ANKARA (Reuters) - Turkey’s parliament has approved key measures allowing the president to be a member of a political party and issue decrees, part of a constitutional reform the opposition says will fuel authoritarianism.
The ruling AK Party, backed by the nationalist MHP, is pushing through legislation that President Tayyip Erdogan says will bring strong executive leadership needed to prevent a return to the fragile coalition governments of the past.
The three articles approved overnight set out parliament’s supervisory role, enable the president to retain ties with a political party and detail the president’s executive powers as head of state, including the power to issue decrees.
Their approval, announced on Friday, is a positive sign for the AKP, although the changes will need to pass in two more rounds of voting before the constitutional package as a whole is put to a referendum, expected in the spring.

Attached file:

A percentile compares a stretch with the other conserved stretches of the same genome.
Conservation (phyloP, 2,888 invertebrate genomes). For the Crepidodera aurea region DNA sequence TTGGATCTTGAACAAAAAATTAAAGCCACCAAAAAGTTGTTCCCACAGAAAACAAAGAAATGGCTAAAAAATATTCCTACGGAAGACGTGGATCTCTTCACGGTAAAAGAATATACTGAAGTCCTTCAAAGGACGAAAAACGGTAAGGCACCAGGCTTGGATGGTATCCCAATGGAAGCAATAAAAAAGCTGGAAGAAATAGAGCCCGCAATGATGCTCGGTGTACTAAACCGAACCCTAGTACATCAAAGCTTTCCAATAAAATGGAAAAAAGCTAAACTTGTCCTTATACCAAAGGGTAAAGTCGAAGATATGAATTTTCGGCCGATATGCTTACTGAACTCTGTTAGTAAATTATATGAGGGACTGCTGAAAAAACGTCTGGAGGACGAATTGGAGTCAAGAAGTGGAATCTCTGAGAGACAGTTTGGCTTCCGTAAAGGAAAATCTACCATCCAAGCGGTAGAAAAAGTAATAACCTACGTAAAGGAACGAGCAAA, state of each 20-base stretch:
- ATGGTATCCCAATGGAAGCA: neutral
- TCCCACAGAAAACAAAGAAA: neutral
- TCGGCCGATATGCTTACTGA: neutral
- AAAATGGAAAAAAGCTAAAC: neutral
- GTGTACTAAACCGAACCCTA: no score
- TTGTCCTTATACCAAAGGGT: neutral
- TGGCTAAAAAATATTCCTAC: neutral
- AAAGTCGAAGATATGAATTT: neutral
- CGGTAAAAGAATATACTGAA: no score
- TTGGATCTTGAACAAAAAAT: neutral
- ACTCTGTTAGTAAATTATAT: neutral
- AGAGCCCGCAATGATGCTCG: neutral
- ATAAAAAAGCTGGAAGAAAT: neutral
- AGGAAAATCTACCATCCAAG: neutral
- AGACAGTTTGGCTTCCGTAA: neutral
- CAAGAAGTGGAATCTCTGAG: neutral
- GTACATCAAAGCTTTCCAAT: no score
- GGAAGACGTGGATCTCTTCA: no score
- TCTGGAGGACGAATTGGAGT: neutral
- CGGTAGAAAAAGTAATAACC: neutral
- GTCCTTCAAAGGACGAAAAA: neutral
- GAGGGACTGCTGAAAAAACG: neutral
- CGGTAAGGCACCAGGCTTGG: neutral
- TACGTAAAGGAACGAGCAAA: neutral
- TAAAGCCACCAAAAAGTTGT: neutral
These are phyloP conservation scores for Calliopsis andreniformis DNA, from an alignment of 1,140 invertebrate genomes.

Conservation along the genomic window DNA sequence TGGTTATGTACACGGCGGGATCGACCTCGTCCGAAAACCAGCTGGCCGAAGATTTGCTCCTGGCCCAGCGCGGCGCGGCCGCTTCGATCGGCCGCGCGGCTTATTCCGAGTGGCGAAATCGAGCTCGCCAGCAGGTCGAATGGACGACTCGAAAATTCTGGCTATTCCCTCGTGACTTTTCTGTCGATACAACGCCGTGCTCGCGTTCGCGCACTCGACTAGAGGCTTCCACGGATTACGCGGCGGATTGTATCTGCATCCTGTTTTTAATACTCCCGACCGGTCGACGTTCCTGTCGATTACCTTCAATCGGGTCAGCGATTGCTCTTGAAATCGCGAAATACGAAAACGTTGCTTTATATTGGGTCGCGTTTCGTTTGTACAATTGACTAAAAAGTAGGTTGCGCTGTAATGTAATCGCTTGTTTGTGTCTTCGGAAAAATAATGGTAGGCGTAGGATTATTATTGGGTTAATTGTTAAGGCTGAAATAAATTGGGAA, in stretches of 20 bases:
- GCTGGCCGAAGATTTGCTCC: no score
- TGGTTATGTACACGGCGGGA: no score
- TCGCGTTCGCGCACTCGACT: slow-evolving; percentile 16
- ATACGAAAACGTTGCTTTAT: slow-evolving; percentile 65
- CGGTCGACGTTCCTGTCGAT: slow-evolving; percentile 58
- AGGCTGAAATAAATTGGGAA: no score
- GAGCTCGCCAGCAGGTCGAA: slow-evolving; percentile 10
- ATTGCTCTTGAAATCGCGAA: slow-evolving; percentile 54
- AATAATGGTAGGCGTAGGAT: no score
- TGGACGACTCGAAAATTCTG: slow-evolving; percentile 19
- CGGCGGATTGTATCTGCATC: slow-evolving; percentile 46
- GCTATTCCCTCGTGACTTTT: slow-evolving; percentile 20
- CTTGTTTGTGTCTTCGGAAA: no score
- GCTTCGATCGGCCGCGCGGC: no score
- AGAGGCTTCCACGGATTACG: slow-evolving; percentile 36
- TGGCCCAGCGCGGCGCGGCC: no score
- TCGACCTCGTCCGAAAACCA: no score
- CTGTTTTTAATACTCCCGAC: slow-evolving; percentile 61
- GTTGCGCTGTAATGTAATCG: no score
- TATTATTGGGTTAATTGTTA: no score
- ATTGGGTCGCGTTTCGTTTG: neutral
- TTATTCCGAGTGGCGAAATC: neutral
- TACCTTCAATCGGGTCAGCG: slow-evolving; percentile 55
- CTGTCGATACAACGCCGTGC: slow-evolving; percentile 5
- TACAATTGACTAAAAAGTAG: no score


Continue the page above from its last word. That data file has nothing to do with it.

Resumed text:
The main opposition CHP and the pro-Kurdish HDP, the second largest opposition party, strongly oppose the changes.
The previous night, lawmakers from the AKP and CHP came to blows as tempers boiled over in debate on the bill, after which a ruling AK Party deputy warned elections would be held if it was not passed.
Erdogan himself floated the possibility of early elections on Friday, saying they were not desirable but “not unthinkable” if parliament became unable to do its job.
A CHP deputy said on Thursday his party would not shy away from such a move.
“Today instead of seeking such a regime change, we as the CHP give full support to an early election decision. We say bring it on,” Ozgur Ozel told the general assembly.
Under the planned changes, a president can be elected for a maximum of two five-year terms. The plans envisage presidential and general elections in 2019.
The 18-article bill needs the support of at least 330 deputies in the 550-seat assembly to go to a referendum. The AKP has 316 deputies eligible to vote and the MHP 39.
The articles passed overnight with the support of 340-343 lawmakers.
Writing by Daren Butler; Editing by Nick Tattersall and Andrew Roche
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